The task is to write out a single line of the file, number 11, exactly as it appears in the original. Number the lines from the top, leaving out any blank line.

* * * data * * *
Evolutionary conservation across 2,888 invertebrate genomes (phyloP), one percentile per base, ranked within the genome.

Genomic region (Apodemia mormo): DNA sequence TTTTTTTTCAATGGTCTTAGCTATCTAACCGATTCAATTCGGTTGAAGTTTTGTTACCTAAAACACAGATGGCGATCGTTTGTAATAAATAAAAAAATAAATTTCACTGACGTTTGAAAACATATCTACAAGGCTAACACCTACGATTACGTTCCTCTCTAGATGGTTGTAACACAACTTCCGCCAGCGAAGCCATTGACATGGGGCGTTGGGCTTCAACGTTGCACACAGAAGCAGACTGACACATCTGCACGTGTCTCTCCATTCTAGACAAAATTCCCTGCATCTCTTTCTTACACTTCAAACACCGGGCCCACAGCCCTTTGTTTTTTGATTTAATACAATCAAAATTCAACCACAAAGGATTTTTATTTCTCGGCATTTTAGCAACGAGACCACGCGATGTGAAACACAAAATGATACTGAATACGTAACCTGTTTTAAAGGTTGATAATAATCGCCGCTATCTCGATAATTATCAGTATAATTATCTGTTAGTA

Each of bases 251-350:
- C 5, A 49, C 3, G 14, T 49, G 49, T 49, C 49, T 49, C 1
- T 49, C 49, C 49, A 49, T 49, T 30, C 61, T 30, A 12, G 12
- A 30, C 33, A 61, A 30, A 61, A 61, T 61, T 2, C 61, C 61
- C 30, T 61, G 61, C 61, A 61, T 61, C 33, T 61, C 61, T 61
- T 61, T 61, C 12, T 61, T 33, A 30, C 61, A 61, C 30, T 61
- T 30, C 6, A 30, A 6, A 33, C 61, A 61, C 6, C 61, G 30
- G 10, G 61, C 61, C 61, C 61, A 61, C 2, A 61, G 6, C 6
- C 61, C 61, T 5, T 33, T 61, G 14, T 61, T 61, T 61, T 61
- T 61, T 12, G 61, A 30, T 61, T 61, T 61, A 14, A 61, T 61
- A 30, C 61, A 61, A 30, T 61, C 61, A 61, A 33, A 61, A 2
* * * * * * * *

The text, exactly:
- C 61, C 61, T 5, T 33, T 61, G 14, T 61, T 61, T 61, T 61